As I mixed the curry powder with the rice, my heart started feeling heavy. I couldn’t hold back the tears. I’ve never been taken care of by somebody else, in my life. For my mom who had to make do with the handful of rice to prepare porridge for the whole family, couldn’t split portions without her curses and reprimands. Here was the first person who thought I should eat until I was full. The first hand to feed me without any calculation. Isn’t this hand with the beaded wrist, thick fingers and a hairy elbow, truly that of a mother’s? Since then I have never paid Gethael Sahib. With my whole heart I thought I was being fed by my own mother and didn’t feel obliged to pay for the next — not one or two years, but five full years.
I was probably eating there everyday. Evening or afternoon. That was enough for me. Along with another four idlies. I gained weight. My cheeks gained sheen. I grew a mustache. My voice turned heavy. Tall strides, assured tones and confident laughter came with it. My place in the store grew almost identical to a manager’s. It was my sole responsibility to credit the goods and buy them as required. I sent money every month to my family. After being ranked first in the university in BA, I went on to pursue MA. I rented a room above the Arunachalam Nadar shop on the road and bought a nice bicycle.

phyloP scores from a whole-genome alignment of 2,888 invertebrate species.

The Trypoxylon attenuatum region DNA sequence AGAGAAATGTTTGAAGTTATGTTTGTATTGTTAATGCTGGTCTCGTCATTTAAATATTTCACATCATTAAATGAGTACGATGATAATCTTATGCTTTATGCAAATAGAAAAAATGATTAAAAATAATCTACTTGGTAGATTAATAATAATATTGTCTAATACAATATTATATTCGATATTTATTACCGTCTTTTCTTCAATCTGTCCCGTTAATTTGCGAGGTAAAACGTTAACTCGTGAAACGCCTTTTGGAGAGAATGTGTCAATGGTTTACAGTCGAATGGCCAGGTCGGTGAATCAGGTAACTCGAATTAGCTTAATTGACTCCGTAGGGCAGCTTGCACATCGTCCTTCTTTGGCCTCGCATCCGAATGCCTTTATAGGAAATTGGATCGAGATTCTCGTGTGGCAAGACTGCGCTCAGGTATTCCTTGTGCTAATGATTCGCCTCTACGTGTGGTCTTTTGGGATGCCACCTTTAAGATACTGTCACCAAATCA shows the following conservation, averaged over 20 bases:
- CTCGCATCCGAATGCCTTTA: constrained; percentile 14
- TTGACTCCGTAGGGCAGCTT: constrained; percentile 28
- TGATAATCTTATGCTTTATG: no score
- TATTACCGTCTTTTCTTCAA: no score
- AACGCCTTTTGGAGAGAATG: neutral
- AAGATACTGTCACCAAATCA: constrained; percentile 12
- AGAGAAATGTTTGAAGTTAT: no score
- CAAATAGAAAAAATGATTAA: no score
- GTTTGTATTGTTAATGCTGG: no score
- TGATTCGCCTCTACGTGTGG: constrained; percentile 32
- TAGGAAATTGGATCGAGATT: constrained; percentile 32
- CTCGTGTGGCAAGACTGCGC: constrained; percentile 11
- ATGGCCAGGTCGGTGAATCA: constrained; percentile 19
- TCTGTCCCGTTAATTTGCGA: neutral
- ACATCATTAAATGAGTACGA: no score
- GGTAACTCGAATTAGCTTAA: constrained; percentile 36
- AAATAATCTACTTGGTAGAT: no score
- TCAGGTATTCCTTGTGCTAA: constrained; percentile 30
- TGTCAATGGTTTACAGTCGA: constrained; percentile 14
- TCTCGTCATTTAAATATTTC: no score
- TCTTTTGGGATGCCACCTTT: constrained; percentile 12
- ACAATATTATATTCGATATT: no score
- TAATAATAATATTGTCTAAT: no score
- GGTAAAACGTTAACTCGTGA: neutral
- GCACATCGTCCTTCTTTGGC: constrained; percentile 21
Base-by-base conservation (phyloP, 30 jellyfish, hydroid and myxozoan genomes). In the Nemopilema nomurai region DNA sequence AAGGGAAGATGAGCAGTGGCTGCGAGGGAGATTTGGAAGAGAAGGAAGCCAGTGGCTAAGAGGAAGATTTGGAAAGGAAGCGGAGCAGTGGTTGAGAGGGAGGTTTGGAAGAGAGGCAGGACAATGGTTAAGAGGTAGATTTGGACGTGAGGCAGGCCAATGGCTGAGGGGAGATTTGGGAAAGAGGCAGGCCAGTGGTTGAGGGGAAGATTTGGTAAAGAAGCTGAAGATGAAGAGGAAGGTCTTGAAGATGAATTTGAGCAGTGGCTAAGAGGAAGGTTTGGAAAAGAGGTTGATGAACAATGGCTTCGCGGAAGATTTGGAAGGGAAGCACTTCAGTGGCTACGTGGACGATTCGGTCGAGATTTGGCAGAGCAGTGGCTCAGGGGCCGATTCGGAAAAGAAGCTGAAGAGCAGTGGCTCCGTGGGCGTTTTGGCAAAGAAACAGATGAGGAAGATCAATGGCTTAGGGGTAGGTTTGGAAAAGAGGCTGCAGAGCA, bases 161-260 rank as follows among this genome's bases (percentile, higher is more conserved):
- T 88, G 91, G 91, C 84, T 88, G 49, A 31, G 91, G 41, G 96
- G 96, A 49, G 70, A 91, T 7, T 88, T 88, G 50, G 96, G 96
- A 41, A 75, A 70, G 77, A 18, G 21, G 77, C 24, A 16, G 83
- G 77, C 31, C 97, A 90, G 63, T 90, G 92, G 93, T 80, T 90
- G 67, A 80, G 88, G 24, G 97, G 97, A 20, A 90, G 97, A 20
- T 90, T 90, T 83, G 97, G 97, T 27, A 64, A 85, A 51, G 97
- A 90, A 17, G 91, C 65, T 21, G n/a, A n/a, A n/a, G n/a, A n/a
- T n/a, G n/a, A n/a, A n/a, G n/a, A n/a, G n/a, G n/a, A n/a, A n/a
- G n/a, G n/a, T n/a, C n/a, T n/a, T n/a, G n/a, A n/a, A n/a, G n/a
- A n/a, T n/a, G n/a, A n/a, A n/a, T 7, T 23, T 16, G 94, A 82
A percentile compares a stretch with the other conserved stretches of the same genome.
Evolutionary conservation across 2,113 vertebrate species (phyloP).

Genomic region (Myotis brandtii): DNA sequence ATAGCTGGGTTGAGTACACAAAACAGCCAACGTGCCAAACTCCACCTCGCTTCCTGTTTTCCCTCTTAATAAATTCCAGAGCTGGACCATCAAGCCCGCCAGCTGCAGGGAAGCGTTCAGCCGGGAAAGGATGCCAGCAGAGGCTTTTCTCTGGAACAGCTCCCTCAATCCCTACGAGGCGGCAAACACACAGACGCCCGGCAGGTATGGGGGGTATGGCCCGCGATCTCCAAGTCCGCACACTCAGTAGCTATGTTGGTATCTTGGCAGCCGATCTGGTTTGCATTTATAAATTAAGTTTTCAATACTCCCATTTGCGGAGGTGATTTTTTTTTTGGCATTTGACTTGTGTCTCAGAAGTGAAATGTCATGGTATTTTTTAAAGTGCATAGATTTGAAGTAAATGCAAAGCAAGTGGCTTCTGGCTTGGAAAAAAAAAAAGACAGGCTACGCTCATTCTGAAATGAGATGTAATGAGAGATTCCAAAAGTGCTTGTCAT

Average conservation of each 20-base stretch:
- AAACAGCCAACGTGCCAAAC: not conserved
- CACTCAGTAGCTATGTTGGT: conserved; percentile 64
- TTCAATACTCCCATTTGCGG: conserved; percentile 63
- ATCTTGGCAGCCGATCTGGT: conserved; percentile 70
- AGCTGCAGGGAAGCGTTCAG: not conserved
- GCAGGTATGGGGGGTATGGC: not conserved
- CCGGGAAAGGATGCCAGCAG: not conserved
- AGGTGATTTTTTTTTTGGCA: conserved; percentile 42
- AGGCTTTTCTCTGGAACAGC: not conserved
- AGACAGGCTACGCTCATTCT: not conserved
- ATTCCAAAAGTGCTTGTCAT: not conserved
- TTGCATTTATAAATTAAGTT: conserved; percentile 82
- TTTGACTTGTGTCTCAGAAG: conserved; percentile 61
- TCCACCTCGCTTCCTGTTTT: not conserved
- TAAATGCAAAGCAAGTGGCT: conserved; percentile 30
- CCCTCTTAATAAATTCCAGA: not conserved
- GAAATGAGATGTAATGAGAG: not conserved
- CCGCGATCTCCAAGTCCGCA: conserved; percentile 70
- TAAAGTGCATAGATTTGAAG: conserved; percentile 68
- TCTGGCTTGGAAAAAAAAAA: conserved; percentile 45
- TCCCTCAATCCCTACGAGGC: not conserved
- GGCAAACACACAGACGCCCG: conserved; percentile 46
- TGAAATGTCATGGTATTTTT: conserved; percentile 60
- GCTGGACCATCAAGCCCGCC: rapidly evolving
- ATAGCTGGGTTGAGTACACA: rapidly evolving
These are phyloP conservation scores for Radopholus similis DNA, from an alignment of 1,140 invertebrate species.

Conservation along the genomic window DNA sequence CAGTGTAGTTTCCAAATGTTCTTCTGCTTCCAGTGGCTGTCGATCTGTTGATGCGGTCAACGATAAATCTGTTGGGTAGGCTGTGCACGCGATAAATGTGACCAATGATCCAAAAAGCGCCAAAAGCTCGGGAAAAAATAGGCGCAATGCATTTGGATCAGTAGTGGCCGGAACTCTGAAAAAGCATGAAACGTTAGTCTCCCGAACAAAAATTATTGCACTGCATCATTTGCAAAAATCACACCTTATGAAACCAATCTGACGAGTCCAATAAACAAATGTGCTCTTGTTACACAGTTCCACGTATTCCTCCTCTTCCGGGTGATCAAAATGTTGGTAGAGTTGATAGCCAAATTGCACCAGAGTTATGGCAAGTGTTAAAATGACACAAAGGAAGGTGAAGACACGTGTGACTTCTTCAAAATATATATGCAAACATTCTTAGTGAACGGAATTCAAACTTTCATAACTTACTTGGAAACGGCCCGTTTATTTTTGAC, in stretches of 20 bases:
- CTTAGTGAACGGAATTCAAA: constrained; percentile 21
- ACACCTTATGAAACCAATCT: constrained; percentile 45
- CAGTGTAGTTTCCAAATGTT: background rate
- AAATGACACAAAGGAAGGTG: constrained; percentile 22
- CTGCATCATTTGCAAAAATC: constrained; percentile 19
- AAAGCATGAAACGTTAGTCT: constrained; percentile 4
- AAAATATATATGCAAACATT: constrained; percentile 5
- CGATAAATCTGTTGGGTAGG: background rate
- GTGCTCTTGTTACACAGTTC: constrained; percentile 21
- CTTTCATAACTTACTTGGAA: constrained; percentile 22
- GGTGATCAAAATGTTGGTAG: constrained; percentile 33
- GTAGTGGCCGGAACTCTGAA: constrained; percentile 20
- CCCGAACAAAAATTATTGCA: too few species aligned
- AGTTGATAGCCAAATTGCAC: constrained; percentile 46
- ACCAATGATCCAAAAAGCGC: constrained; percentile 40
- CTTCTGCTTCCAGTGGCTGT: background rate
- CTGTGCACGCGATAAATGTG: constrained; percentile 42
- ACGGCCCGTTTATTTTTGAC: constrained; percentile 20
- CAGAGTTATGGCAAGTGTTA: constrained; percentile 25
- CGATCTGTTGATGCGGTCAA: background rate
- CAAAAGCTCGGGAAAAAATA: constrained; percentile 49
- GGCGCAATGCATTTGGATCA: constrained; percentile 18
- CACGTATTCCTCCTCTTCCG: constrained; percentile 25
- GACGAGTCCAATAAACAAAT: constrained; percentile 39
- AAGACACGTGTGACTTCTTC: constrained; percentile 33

I continued to eat at Gethael Sahib’s everyday. I continued to harbour suspicion that he was watching me. But as his heavy hands stretched out with the food over my leaf, I knew it was the hand of a loving mother. When my brother Chandran finished eleventh standard and started working at the Government Transport department, the financial burden reduced for my family. Mom buys good rice and prepares fish broth, and serves it herself. But poverty has lasted for so long that she couldn’t bring herself to serve wholeheartedly without calculating how much food was left in the pan. She would pour back half of whatever she scoops in her ladle. To serve some more, she couldn’t bring herself to take more than a few drops. Stumped by scarcity. When served a stew of sardines and samba rice by her, I’d feel full by the fourth handful, and it would be tiring to have any more. Weakly she’d say, “Eat dae”. I’d nod and wash off.
I ranked second at the university in MA and immediately got a job as a lecturer at the same college. The afternoon that I received the order, I went straight to the Gethael Sahib hotel. The restaurant was not open. I went to the back and pushed aside the sack covering the door. Gethael Sahib was intently bent over, cooking fish broth in a huge cauldron. It was like a prayer. It did not seem right to call out to him. I left. I looked up at his face, when Gethael Sahib served me lunch the same afternoon. There was no special meaning he intended for me. I decided not to tell him anything. It seemed to not make any difference to him.